This time, my doctor broke the news to me: I would not be able to continue pumping at all. This infection was again, worse than anything he’d seen in his many years of practice. He admitted me once again, prescribed stronger antibiotics, fluids and morphine and I was again in the hospital for three days recovering. This time I had had enough. I never wanted to see a breast pump again in my life.
I was devastated. I felt like a total failure as a mother. Why wasn’t this as easy for me as it was for everyone else? What was wrong with my body? It was supposed to just know how to do this.
It’s been five years since then, and here is what I’ve learned:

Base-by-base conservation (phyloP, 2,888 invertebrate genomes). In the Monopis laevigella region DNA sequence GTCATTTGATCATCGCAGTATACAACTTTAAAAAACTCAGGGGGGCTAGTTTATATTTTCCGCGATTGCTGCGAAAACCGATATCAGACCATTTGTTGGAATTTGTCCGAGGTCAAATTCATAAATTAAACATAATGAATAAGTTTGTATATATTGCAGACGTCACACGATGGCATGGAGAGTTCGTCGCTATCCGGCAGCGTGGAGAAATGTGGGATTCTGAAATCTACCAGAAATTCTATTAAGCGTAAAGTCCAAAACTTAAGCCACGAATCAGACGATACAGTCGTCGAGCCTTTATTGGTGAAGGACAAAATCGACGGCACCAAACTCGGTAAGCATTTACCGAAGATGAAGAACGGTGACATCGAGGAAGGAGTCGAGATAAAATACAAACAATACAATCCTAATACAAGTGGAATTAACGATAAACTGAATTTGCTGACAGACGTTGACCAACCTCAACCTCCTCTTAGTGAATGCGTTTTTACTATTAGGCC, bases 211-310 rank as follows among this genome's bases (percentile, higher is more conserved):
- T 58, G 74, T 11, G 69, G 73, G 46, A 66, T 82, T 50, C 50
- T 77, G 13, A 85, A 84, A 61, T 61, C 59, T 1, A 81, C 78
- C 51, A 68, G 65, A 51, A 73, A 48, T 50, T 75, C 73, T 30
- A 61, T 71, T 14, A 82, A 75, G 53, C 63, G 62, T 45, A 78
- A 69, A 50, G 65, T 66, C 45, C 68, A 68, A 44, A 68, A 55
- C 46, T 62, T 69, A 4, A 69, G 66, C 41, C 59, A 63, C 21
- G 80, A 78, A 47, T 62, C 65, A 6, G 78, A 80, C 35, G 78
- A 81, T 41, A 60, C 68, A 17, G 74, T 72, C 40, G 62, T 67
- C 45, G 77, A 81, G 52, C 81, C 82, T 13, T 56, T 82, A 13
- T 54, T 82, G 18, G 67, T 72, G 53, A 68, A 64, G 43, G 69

There is nothing wrong with my body.
There is absolutely nothing wrong with formula feeding your baby.
My daughter is so incredibly smart and has been advanced in all of her academic skills thus far, despite having been formula-fed exclusively beginning at age 3 months.
She is strong and healthy and beautiful, with no allergies or other health conditions that the world tells you formula will inevitably cause.
Formula saved not only my life but allowed me to be the best mother I could be.
Sometimes, the universe intervenes and forces you to change your course. No matter how headstrong and stubborn you are, it will swoop in and force you to give up whatever path you are so determined to go down. That’s exactly what happened to me on my breastfeeding journey. I was too stubborn to realize that this was just not meant to be for me and my child. I had been convinced by society that I was not as good of a mother if I didn’t breastfeed. I was convinced that my baby would wither away if formula ever touched her lips.